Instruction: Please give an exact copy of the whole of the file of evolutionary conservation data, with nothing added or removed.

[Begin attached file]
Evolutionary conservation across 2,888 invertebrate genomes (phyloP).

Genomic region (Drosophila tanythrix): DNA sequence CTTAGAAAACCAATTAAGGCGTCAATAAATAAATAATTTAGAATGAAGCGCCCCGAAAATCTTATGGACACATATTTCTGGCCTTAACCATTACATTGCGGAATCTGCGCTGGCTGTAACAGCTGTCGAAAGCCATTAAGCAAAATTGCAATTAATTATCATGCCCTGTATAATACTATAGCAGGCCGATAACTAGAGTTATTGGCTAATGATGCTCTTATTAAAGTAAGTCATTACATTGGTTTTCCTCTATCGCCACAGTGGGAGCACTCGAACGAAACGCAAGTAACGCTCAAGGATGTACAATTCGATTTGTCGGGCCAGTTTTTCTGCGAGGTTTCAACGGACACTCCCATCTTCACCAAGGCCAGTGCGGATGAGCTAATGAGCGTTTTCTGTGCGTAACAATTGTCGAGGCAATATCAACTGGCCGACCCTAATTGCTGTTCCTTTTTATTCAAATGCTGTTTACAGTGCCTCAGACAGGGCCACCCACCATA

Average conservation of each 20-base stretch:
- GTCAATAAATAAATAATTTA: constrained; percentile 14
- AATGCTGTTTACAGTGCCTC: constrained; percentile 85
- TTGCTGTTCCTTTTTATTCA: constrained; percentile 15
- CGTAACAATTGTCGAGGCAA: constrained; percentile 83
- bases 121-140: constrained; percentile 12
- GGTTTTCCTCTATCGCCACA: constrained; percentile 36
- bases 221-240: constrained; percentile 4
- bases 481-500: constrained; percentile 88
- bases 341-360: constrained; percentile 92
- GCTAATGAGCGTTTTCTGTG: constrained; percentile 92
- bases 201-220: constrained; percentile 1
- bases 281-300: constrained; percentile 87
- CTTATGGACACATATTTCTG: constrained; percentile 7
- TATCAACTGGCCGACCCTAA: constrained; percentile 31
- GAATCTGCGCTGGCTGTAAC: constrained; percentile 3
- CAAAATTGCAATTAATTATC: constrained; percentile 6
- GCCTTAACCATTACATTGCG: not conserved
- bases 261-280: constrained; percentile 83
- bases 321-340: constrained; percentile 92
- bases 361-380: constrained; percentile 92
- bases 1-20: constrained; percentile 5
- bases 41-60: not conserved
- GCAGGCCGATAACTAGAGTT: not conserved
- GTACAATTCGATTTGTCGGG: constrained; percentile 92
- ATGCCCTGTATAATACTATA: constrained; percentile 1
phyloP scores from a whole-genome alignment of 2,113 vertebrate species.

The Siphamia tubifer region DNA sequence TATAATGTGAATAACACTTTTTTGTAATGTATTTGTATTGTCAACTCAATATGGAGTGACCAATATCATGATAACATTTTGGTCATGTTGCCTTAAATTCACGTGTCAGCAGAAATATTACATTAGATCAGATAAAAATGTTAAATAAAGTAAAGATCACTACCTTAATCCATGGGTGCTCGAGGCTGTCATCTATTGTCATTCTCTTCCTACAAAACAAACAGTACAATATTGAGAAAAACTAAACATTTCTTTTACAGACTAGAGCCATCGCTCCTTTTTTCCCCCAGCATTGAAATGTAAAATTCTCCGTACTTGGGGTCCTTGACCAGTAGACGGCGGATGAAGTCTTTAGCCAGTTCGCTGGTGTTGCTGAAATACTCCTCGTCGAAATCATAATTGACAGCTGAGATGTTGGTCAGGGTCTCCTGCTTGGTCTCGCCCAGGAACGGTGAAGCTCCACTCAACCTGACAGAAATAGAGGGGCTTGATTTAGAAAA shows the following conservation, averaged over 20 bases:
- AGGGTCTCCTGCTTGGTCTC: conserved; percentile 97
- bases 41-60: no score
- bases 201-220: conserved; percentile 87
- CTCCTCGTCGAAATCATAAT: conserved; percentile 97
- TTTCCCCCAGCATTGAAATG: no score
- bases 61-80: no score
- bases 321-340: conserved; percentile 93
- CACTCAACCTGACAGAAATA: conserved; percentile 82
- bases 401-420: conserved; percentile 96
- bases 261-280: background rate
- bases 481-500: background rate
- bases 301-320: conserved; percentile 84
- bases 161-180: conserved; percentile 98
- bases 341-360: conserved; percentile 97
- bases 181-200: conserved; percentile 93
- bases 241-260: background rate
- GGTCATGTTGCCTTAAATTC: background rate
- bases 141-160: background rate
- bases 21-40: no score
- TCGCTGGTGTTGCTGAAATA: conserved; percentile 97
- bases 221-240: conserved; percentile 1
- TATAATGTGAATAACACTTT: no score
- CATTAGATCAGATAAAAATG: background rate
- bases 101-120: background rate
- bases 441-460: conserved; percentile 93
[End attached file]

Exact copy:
Evolutionary conservation across 2,888 invertebrate genomes (phyloP).

Genomic region (Drosophila tanythrix): DNA sequence CTTAGAAAACCAATTAAGGCGTCAATAAATAAATAATTTAGAATGAAGCGCCCCGAAAATCTTATGGACACATATTTCTGGCCTTAACCATTACATTGCGGAATCTGCGCTGGCTGTAACAGCTGTCGAAAGCCATTAAGCAAAATTGCAATTAATTATCATGCCCTGTATAATACTATAGCAGGCCGATAACTAGAGTTATTGGCTAATGATGCTCTTATTAAAGTAAGTCATTACATTGGTTTTCCTCTATCGCCACAGTGGGAGCACTCGAACGAAACGCAAGTAACGCTCAAGGATGTACAATTCGATTTGTCGGGCCAGTTTTTCTGCGAGGTTTCAACGGACACTCCCATCTTCACCAAGGCCAGTGCGGATGAGCTAATGAGCGTTTTCTGTGCGTAACAATTGTCGAGGCAATATCAACTGGCCGACCCTAATTGCTGTTCCTTTTTATTCAAATGCTGTTTACAGTGCCTCAGACAGGGCCACCCACCATA

Average conservation of each 20-base stretch:
- GTCAATAAATAAATAATTTA: constrained; percentile 14
- AATGCTGTTTACAGTGCCTC: constrained; percentile 85
- TTGCTGTTCCTTTTTATTCA: constrained; percentile 15
- CGTAACAATTGTCGAGGCAA: constrained; percentile 83
- bases 121-140: constrained; percentile 12
- GGTTTTCCTCTATCGCCACA: constrained; percentile 36
- bases 221-240: constrained; percentile 4
- bases 481-500: constrained; percentile 88
- bases 341-360: constrained; percentile 92
- GCTAATGAGCGTTTTCTGTG: constrained; percentile 92
- bases 201-220: constrained; percentile 1
- bases 281-300: constrained; percentile 87
- CTTATGGACACATATTTCTG: constrained; percentile 7
- TATCAACTGGCCGACCCTAA: constrained; percentile 31
- GAATCTGCGCTGGCTGTAAC: constrained; percentile 3
- CAAAATTGCAATTAATTATC: constrained; percentile 6
- GCCTTAACCATTACATTGCG: not conserved
- bases 261-280: constrained; percentile 83
- bases 321-340: constrained; percentile 92
- bases 361-380: constrained; percentile 92
- bases 1-20: constrained; percentile 5
- bases 41-60: not conserved
- GCAGGCCGATAACTAGAGTT: not conserved
- GTACAATTCGATTTGTCGGG: constrained; percentile 92
- ATGCCCTGTATAATACTATA: constrained; percentile 1
phyloP scores from a whole-genome alignment of 2,113 vertebrate species.

The Siphamia tubifer region DNA sequence TATAATGTGAATAACACTTTTTTGTAATGTATTTGTATTGTCAACTCAATATGGAGTGACCAATATCATGATAACATTTTGGTCATGTTGCCTTAAATTCACGTGTCAGCAGAAATATTACATTAGATCAGATAAAAATGTTAAATAAAGTAAAGATCACTACCTTAATCCATGGGTGCTCGAGGCTGTCATCTATTGTCATTCTCTTCCTACAAAACAAACAGTACAATATTGAGAAAAACTAAACATTTCTTTTACAGACTAGAGCCATCGCTCCTTTTTTCCCCCAGCATTGAAATGTAAAATTCTCCGTACTTGGGGTCCTTGACCAGTAGACGGCGGATGAAGTCTTTAGCCAGTTCGCTGGTGTTGCTGAAATACTCCTCGTCGAAATCATAATTGACAGCTGAGATGTTGGTCAGGGTCTCCTGCTTGGTCTCGCCCAGGAACGGTGAAGCTCCACTCAACCTGACAGAAATAGAGGGGCTTGATTTAGAAAA shows the following conservation, averaged over 20 bases:
- AGGGTCTCCTGCTTGGTCTC: conserved; percentile 97
- bases 41-60: no score
- bases 201-220: conserved; percentile 87
- CTCCTCGTCGAAATCATAAT: conserved; percentile 97
- TTTCCCCCAGCATTGAAATG: no score
- bases 61-80: no score
- bases 321-340: conserved; percentile 93
- CACTCAACCTGACAGAAATA: conserved; percentile 82
- bases 401-420: conserved; percentile 96
- bases 261-280: background rate
- bases 481-500: background rate
- bases 301-320: conserved; percentile 84
- bases 161-180: conserved; percentile 98
- bases 341-360: conserved; percentile 97
- bases 181-200: conserved; percentile 93
- bases 241-260: background rate
- GGTCATGTTGCCTTAAATTC: background rate
- bases 141-160: background rate
- bases 21-40: no score
- TCGCTGGTGTTGCTGAAATA: conserved; percentile 97
- bases 221-240: conserved; percentile 1
- TATAATGTGAATAACACTTT: no score
- CATTAGATCAGATAAAAATG: background rate
- bases 101-120: background rate
- bases 441-460: conserved; percentile 93